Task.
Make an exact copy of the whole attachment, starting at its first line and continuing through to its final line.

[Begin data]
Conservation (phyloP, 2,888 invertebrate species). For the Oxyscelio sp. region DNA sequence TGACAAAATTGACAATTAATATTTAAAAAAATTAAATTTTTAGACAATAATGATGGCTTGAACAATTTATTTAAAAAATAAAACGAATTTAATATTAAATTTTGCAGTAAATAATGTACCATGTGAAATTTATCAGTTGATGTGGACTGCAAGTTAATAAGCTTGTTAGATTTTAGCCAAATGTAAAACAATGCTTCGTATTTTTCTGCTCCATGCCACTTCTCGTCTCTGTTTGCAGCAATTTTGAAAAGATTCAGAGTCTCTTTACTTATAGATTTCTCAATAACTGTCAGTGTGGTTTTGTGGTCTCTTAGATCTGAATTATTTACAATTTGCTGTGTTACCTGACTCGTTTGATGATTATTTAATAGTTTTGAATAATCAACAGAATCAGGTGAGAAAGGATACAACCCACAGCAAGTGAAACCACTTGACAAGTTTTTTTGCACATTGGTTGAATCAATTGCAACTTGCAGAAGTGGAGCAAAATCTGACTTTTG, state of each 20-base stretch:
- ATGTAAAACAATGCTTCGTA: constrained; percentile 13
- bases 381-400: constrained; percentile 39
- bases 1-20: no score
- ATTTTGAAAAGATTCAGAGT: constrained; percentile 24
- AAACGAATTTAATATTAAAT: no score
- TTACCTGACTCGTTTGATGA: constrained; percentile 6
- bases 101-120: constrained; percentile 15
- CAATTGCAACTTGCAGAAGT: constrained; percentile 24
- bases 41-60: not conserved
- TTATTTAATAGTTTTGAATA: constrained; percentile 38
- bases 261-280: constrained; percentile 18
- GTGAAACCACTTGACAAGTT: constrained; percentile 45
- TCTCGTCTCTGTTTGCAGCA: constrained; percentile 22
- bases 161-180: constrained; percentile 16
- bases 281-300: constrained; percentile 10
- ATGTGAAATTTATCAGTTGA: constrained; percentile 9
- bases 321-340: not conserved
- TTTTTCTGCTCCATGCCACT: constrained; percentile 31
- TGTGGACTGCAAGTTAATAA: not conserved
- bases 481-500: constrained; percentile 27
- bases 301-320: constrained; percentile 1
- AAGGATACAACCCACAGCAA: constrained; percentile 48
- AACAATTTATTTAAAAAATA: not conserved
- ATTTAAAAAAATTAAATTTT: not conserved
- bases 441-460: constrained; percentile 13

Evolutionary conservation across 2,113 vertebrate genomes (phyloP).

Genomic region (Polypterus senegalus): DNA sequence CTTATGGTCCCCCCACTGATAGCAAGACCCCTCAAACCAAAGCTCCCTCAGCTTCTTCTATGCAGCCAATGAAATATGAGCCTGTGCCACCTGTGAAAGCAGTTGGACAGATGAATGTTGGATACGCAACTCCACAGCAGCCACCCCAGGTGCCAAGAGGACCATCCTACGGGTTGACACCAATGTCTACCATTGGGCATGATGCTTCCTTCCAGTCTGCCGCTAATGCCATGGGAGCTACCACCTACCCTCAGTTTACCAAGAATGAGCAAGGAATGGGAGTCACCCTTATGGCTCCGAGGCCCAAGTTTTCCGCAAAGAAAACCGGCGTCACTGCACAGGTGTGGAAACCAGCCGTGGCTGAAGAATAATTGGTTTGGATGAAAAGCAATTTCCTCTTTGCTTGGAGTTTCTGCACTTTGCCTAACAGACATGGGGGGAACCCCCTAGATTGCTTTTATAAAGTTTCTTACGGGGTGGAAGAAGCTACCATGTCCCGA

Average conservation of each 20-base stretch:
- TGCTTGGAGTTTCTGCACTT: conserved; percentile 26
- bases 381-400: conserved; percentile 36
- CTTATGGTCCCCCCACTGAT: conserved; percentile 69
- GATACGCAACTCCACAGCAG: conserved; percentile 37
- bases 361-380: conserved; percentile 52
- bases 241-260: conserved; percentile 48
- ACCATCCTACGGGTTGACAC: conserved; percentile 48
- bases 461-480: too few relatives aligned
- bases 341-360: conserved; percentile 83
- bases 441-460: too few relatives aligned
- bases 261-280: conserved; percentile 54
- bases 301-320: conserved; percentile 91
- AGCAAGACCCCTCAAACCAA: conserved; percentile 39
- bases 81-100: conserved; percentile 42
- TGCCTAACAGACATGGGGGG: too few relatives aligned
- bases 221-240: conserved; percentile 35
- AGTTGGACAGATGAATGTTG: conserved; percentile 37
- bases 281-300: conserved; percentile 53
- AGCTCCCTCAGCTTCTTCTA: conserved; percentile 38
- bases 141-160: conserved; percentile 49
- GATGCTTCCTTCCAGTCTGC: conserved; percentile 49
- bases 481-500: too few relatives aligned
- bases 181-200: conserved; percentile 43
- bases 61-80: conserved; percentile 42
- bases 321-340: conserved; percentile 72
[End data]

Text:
Conservation (phyloP, 2,888 invertebrate species). For the Oxyscelio sp. region DNA sequence TGACAAAATTGACAATTAATATTTAAAAAAATTAAATTTTTAGACAATAATGATGGCTTGAACAATTTATTTAAAAAATAAAACGAATTTAATATTAAATTTTGCAGTAAATAATGTACCATGTGAAATTTATCAGTTGATGTGGACTGCAAGTTAATAAGCTTGTTAGATTTTAGCCAAATGTAAAACAATGCTTCGTATTTTTCTGCTCCATGCCACTTCTCGTCTCTGTTTGCAGCAATTTTGAAAAGATTCAGAGTCTCTTTACTTATAGATTTCTCAATAACTGTCAGTGTGGTTTTGTGGTCTCTTAGATCTGAATTATTTACAATTTGCTGTGTTACCTGACTCGTTTGATGATTATTTAATAGTTTTGAATAATCAACAGAATCAGGTGAGAAAGGATACAACCCACAGCAAGTGAAACCACTTGACAAGTTTTTTTGCACATTGGTTGAATCAATTGCAACTTGCAGAAGTGGAGCAAAATCTGACTTTTG, state of each 20-base stretch:
- ATGTAAAACAATGCTTCGTA: constrained; percentile 13
- bases 381-400: constrained; percentile 39
- bases 1-20: no score
- ATTTTGAAAAGATTCAGAGT: constrained; percentile 24
- AAACGAATTTAATATTAAAT: no score
- TTACCTGACTCGTTTGATGA: constrained; percentile 6
- bases 101-120: constrained; percentile 15
- CAATTGCAACTTGCAGAAGT: constrained; percentile 24
- bases 41-60: not conserved
- TTATTTAATAGTTTTGAATA: constrained; percentile 38
- bases 261-280: constrained; percentile 18
- GTGAAACCACTTGACAAGTT: constrained; percentile 45
- TCTCGTCTCTGTTTGCAGCA: constrained; percentile 22
- bases 161-180: constrained; percentile 16
- bases 281-300: constrained; percentile 10
- ATGTGAAATTTATCAGTTGA: constrained; percentile 9
- bases 321-340: not conserved
- TTTTTCTGCTCCATGCCACT: constrained; percentile 31
- TGTGGACTGCAAGTTAATAA: not conserved
- bases 481-500: constrained; percentile 27
- bases 301-320: constrained; percentile 1
- AAGGATACAACCCACAGCAA: constrained; percentile 48
- AACAATTTATTTAAAAAATA: not conserved
- ATTTAAAAAAATTAAATTTT: not conserved
- bases 441-460: constrained; percentile 13

Evolutionary conservation across 2,113 vertebrate genomes (phyloP).

Genomic region (Polypterus senegalus): DNA sequence CTTATGGTCCCCCCACTGATAGCAAGACCCCTCAAACCAAAGCTCCCTCAGCTTCTTCTATGCAGCCAATGAAATATGAGCCTGTGCCACCTGTGAAAGCAGTTGGACAGATGAATGTTGGATACGCAACTCCACAGCAGCCACCCCAGGTGCCAAGAGGACCATCCTACGGGTTGACACCAATGTCTACCATTGGGCATGATGCTTCCTTCCAGTCTGCCGCTAATGCCATGGGAGCTACCACCTACCCTCAGTTTACCAAGAATGAGCAAGGAATGGGAGTCACCCTTATGGCTCCGAGGCCCAAGTTTTCCGCAAAGAAAACCGGCGTCACTGCACAGGTGTGGAAACCAGCCGTGGCTGAAGAATAATTGGTTTGGATGAAAAGCAATTTCCTCTTTGCTTGGAGTTTCTGCACTTTGCCTAACAGACATGGGGGGAACCCCCTAGATTGCTTTTATAAAGTTTCTTACGGGGTGGAAGAAGCTACCATGTCCCGA

Average conservation of each 20-base stretch:
- TGCTTGGAGTTTCTGCACTT: conserved; percentile 26
- bases 381-400: conserved; percentile 36
- CTTATGGTCCCCCCACTGAT: conserved; percentile 69
- GATACGCAACTCCACAGCAG: conserved; percentile 37
- bases 361-380: conserved; percentile 52
- bases 241-260: conserved; percentile 48
- ACCATCCTACGGGTTGACAC: conserved; percentile 48
- bases 461-480: too few relatives aligned
- bases 341-360: conserved; percentile 83
- bases 441-460: too few relatives aligned
- bases 261-280: conserved; percentile 54
- bases 301-320: conserved; percentile 91
- AGCAAGACCCCTCAAACCAA: conserved; percentile 39
- bases 81-100: conserved; percentile 42
- TGCCTAACAGACATGGGGGG: too few relatives aligned
- bases 221-240: conserved; percentile 35
- AGTTGGACAGATGAATGTTG: conserved; percentile 37
- bases 281-300: conserved; percentile 53
- AGCTCCCTCAGCTTCTTCTA: conserved; percentile 38
- bases 141-160: conserved; percentile 49
- GATGCTTCCTTCCAGTCTGC: conserved; percentile 49
- bases 481-500: too few relatives aligned
- bases 181-200: conserved; percentile 43
- bases 61-80: conserved; percentile 42
- bases 321-340: conserved; percentile 72